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Man accused of recruiting people in Ireland to participate in 'Jihad' resisting deportation, court told

Published 28/12/2015

A deportation order can only be challenged by way of judicial review proceedings
A deportation order can only be challenged by way of judicial review proceedings

A non-national that the Republic of Ireland says has been recruiting people in Ireland to travel abroad to participate in 'Jihad' is resisting moves to immediately deport him.

This morning the Republic's Department of Justice moved an emergency application to lift an injunction, issued on December 21st last, to prevent the imminent deportation of the man who denies he is involved in Jihadist recruitment.

The State says its application to lift the injunction against the deportation order is being made on a "fairly explicit assertion of national security" and that it [the deportation order] must be given effect to.

The man, who previously withdrew an application for refugee status in Ireland, can not be named by court order.

However, the man, who made another application for refugee status earlier this year, is present in court for the proceedings.

The State's application to lift the injunction is being heard during the vacation sitting by High Court judge Ms Justice Carmel Stewart.

Senior Counsel Michael Lynn, representing the man, said that his client is a bona fide applicant for refugee status under the 1996 Refugee Act and said the man was being pressed to meet allegations of the "utmost seriousness" in an emergency manner in circumstances where the State knew a second set of judicial review proceedings would be brought.

A deportation order can only be challenged by way of judicial review proceedings.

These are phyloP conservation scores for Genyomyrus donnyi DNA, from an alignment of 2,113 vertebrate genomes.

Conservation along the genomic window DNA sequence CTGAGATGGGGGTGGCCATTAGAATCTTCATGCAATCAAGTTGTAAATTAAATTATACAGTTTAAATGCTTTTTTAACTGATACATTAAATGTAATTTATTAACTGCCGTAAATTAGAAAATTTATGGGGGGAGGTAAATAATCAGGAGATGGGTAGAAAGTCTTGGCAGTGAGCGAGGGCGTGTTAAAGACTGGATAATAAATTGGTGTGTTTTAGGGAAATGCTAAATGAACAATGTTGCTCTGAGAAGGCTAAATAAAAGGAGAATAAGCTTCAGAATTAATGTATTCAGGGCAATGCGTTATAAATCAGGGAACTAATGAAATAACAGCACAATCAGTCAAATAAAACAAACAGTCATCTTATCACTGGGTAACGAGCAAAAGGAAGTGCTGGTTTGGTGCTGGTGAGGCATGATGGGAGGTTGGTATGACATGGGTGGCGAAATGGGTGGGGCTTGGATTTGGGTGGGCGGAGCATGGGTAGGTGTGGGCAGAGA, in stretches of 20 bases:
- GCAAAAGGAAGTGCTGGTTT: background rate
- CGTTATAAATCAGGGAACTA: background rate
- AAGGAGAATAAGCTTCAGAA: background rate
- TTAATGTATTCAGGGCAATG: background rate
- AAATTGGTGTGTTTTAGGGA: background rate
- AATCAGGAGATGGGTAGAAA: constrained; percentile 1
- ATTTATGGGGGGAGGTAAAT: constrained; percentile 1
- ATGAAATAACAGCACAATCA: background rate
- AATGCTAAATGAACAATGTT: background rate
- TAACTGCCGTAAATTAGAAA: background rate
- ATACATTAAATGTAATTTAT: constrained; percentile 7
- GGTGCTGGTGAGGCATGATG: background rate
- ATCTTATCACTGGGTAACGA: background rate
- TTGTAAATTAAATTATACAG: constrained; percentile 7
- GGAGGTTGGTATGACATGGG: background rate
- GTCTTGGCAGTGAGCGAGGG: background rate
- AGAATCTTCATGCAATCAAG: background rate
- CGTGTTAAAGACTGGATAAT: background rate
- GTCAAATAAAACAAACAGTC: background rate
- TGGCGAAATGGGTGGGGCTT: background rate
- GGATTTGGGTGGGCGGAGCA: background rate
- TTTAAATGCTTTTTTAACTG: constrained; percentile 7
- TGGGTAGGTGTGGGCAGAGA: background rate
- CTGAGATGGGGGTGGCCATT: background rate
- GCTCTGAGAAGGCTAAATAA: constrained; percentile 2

Mr Lynn told Judge Stewart that the allegations of involvement in jihadist recruitment were first made last March, yet the State did not move a deportation order until the end of November.

"Arrangements have been made to remove the applicant before he has had proper time to seek his remedy in the courts," said Mr Lynn.

However Remy Farrell SC, for the department of justice, told the court that it was "wholly illusory" to suggest that pressure was now being applied to the applicant whom the Minister for Justice, the court heard, does not necessarily accept is a bona fide refugee applicant.

Mr Farrell told the court that it is the State's case that the man is involved in the recruitment of others for the purpose of going abroad for what is now commonly referred to as Jihad.

Mr Farrell said the allegations were made as far back as last March and that the applicant had denied them, saying he had not been convicted of any such offences.

The applicant had opted to challenge the deportation order, said Mr Farrell, who added that this had allowed for the making of an application for a stay on an injunction on an ex parte (one sided only) basis by the man.

The State had come back into court in light of that injunction granted on December 21st - notifying the applicant of its intention to seek to discharge the injunction on Christmas Eve last - on what Mr Farrell described as a "fairly explicit assertion of national security".

"It is not an application that is made lightly" added Mr Farrell.

Judge Stewart has now risen to consider a number of key documents.

The hearing will continue this afternoon.

Irish Independent

Irish Independent

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